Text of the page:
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Rocha v. Rocha,

JEANETTE P. ROCHA, Petitioner

v.

JOSE M.B. ROCHA, Respondent

High Court of American Samoa
Trial Division

DR No. 74-89

June 7,1993

__________

The rules of civil procedure do not limit a court's power to (1) entertain an independent action for relief from a judgment, order, or proceeding, or (2) set aside a judgment for fraud upon the court. Fed. R. Civ. P. 60(b); T.C.R.C.P. 60(b).

When an adverse party would not be prejudiced, an independent action for equitable relief from judgment may be treated as a motion for relief from final judgment, and vice-versa. Fed. R. Civ. P. 60(b); T.C.R.C.P. 60(b).

The elements of an independent action for equitable relief from judgment require (1) a judgment which ought not, in equity and good conscience, to be enforced; (2) a good defense to the alleged cause of action on which the judgment is founded; (3) fraud, accident, or mistake which prevented the defendant in the judgment from obtaining the benefit of his defense; (4) the absence of fault or negligence on the part of defendant; and (5) the absence of any adequate remedy at law.

Because the fraud which is the basis of an independent action for equitable relief from judgment must be "extrinsic, " the fraud must have prevented the raising of an argument or the assertion of a claim or defense at trial, or deprived a party of his right to a "day in court"; as such, perjury and false testimony are inadequate grounds for relief.

As the "saving clause" permitting a court "to set aside a judgment for fraud upon the court" is narrowly construed, only a deliberate scheme to subvert or corrupt the court's impartial functions constitutes "fraud upon the court." Fed. R. Civ. P. 60(b); T.C.R.C.P. 60(b).

Because of the interest in the finality of judgments, "fraud on the court" (1) is typically confined to the most egregious cases, such as an attorney's exerting improper influence on the court or the bribery of a judge or juror, in which the integrity and impartial functioning of the court is directly impinged; and (2) must be proven by "clear and convincing evidence."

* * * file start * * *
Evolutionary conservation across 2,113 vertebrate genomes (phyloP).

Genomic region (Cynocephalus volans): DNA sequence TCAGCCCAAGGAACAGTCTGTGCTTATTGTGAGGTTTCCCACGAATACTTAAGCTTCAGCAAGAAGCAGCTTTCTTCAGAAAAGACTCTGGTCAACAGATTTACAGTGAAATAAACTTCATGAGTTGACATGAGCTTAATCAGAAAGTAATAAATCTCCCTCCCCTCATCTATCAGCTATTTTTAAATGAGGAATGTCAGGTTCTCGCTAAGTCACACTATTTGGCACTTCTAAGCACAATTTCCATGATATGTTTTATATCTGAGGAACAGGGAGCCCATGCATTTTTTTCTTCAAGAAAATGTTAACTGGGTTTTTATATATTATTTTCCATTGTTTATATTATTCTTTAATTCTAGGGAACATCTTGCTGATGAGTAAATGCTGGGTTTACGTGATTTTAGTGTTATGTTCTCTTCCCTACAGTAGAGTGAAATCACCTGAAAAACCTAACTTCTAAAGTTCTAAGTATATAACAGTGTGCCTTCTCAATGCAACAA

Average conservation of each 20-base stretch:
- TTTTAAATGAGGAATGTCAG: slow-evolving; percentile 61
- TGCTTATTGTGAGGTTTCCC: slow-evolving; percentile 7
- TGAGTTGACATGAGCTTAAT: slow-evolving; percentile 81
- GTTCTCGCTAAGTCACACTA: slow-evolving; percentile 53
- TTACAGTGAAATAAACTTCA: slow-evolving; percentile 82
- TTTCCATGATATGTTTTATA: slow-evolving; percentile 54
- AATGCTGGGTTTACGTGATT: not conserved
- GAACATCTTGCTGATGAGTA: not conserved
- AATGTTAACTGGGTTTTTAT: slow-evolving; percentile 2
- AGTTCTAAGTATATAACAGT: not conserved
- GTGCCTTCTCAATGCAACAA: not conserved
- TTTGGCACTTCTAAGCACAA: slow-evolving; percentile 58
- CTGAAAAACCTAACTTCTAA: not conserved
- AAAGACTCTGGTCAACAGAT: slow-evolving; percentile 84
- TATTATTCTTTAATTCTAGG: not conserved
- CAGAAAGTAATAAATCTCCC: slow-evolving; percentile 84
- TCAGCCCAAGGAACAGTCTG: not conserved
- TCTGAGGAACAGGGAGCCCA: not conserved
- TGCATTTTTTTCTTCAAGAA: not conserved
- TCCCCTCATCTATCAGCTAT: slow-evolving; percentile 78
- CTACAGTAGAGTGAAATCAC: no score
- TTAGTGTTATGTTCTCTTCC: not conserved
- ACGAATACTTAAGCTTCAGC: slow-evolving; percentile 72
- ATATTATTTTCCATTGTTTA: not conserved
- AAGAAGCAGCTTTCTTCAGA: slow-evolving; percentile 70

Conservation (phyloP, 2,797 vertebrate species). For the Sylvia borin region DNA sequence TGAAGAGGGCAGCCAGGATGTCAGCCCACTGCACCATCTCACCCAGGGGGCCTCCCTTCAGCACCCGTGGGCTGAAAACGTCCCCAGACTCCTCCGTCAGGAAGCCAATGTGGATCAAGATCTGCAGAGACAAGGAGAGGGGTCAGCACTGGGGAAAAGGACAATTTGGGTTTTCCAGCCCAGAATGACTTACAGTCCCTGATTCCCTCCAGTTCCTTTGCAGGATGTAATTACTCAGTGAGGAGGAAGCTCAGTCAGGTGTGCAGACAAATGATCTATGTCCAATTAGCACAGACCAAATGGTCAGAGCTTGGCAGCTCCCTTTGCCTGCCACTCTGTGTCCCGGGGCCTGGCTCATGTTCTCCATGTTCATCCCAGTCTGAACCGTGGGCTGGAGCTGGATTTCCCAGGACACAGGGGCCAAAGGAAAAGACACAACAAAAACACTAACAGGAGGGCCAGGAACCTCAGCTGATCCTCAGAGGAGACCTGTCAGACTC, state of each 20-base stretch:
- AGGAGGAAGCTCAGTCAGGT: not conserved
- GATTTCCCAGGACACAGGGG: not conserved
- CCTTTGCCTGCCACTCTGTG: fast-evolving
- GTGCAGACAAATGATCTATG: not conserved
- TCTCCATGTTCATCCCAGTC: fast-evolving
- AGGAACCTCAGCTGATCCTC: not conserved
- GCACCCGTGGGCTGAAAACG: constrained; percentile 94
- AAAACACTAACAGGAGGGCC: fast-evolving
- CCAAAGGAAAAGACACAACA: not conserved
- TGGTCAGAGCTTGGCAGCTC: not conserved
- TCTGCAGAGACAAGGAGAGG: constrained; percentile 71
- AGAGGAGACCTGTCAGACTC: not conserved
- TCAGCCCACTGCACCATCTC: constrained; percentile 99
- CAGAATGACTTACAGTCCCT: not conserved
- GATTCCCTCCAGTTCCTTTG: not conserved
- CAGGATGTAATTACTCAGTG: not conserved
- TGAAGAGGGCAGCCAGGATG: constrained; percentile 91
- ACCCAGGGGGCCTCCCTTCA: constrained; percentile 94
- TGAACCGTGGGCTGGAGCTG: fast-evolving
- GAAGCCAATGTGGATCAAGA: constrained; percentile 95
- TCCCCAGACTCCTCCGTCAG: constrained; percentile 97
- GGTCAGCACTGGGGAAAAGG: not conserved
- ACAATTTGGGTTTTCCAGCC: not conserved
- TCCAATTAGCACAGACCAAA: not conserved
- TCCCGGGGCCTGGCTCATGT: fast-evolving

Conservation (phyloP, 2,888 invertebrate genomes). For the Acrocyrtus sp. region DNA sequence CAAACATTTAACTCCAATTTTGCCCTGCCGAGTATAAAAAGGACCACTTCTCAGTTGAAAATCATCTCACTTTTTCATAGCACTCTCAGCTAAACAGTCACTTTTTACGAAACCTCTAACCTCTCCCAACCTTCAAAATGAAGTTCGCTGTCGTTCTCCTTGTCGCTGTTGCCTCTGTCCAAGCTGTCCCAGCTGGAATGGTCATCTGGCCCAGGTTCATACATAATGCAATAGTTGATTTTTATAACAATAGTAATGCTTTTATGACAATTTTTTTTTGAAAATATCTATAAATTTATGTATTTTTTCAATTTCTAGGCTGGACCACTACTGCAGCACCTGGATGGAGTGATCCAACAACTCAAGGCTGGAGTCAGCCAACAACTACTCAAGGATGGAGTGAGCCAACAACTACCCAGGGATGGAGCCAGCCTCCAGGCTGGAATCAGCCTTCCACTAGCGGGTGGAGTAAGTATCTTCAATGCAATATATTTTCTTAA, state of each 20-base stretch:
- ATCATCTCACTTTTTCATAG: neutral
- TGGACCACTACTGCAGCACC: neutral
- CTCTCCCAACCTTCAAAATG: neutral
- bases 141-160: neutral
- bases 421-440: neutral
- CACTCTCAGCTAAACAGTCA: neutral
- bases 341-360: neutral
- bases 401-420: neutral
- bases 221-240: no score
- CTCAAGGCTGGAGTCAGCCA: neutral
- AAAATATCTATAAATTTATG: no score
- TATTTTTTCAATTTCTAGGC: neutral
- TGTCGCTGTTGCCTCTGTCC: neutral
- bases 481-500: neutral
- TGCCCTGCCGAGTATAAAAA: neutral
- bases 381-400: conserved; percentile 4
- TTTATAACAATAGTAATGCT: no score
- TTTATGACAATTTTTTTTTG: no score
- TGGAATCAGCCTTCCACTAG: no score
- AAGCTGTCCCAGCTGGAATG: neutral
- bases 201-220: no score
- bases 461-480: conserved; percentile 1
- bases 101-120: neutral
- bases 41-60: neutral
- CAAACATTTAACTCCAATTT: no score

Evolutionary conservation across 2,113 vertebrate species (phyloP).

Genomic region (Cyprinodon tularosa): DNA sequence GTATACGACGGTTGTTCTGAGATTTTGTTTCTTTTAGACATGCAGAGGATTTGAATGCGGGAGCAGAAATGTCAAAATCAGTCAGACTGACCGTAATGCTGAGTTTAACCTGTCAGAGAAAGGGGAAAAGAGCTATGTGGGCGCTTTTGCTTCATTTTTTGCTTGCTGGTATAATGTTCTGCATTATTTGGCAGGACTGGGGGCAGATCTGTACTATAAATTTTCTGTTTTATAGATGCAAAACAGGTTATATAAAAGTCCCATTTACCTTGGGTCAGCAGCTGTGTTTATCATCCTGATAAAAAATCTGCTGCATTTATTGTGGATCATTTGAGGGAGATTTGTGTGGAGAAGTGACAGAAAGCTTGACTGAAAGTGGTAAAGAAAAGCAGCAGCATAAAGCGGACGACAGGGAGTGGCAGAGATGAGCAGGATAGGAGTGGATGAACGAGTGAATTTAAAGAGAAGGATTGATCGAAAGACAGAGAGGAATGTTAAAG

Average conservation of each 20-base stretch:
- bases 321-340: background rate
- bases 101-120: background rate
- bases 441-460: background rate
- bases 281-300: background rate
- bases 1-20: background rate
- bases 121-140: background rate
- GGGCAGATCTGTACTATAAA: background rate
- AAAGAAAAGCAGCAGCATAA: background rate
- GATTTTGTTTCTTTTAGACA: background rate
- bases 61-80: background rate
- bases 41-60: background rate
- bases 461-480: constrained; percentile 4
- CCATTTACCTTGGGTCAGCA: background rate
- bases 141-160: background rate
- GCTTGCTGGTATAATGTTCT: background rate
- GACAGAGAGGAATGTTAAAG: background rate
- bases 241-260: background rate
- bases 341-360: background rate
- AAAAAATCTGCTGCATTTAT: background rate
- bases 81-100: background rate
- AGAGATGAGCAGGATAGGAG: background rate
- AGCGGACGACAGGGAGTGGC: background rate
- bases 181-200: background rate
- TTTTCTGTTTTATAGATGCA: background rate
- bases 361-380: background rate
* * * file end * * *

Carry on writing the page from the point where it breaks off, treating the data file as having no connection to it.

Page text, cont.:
Before KRUSE, Chief Justice, and BETHAM, Associate Judge. [24ASR2d56]

Counsel: For Petitioner, Robert A. Dennison III
For Respondent, Asaua Fuimaono

On Motion for Reconsideration:

Rule 60(b), T.C.R.C.P., enumerates six, specific grounds for relief from a final judgment. The rule also contains two "saving clauses," which state that the rule does not limit a court's power "[1] to entertain an independent action to relieve a party from a judgment, order , or proceeding, ...or [2] to set aside a judgment for fraud upon the court." T.C.R.C.P. 60(b); Fed. R. Civ. P. 60(b); see generally 7 Moore's Federal Practice paras. 60.31,60.33, at 60-348 to 60-362 (1985 & Supp. 1984-85). When an adverse party would not be prejudiced, this independent action for equitable relief may be treated as a Rule 60(b ) motion, and vice-versa. Bankers Mortgage Co. v. United States, 423 F.2d 73, 77 n.7 (5th Cir. 1970), cert. denied 399 U.S. 927 (1970); Budge v. Post, 544 F. Supp. 370, 376 n.4 (N.D. Tex. 1982) (citing Bankers Mortgage Co.); H.K. Porter Co. v. Goodyear Tire & Rubber Co., 536 F.2d 1115, 1118 (6th Cir. 1976) (citing Bankers Mortgage Co.).

A successful independent action in equity requires the following elements:

(1) a judgment which ought not, in equity and good
conscience, to be enforced; (2) a good defense to the
alleged cause of action on which the judgment is founded;
(3) fraud, accident, or mistake which prevented the
defendant in the judgment from obtaining the benefit of
his defense; (4) the absence of fault or negligence on the
part of defendant; and (5) the absence of any adequate
remedy at law.

Bankers Mortgage Co., 423 F.2d at 79 (quoting National Surety Co. v. State Bank, 120 F. 593,599 (8th Cir. 1903)).

The fraud which is the basis of an independent action must be "extrinsic;" that is, the fraud must have prevented the raising of an argument or the assertion of a claim or defense at trial. Great Coastal Express, Inc. v. International Brotherhood of Teamsters, 675 F.2d 1349, 1358 (4th Cir. 1982) (citing United States v. Throckmorton, 98 U.S. 61 (1878)), cert. denied 459 U .S. 1128 (1983); Green v. Ancora-Citronelle [24ASR2d57] Corp., 577 F.2d 1380,1384 (9th Cir. 1978) (citing Pico v. Cohn, 25 P. 970,970-71 (Cal. 1891); Kulchar v. Kulchar, 462 P.2d 17 (Cal. 1969); Kachig v. Boothe, 99 Cal. Rptr. 393 (Ct. App. 1971)) (refusing to set aside state court's judgment). Depriving a party of his right to a "day in court" also qualifies as "extrinsic" (or "collateral") fraud. Green, 577 F.2d at 1384 (citing Pentz v. Kuppinger, 107 Cal. Rptr. 540, 543 (Ct. App. 1973); Robinson v. Robinson, 17 Cal. Rptr. 786, 788 (Ct. App. 1961)). Perjury and false testimony, though, are inadequate--for many of the same reasons applicable to "fraud on the court." Great Coastal Express, 675 F.2d at 1358 (citing Durham v. New Amsterdam Casualty Co., 208 F.2d 342,345 (4th Cir. 1953); Aetna Casualty & Surety Co. v. Abbott, 130 F.2d 40, 43-44 (4th Cir. 1942); Chrysler Corp. v. Superior Dodge, Inc., 83 F.R.D. 179, 186 (D. Md. 1979); Prickett v. Duke Power Co., 49 F.R.D. 116, 118 (D.S.C. 1970)).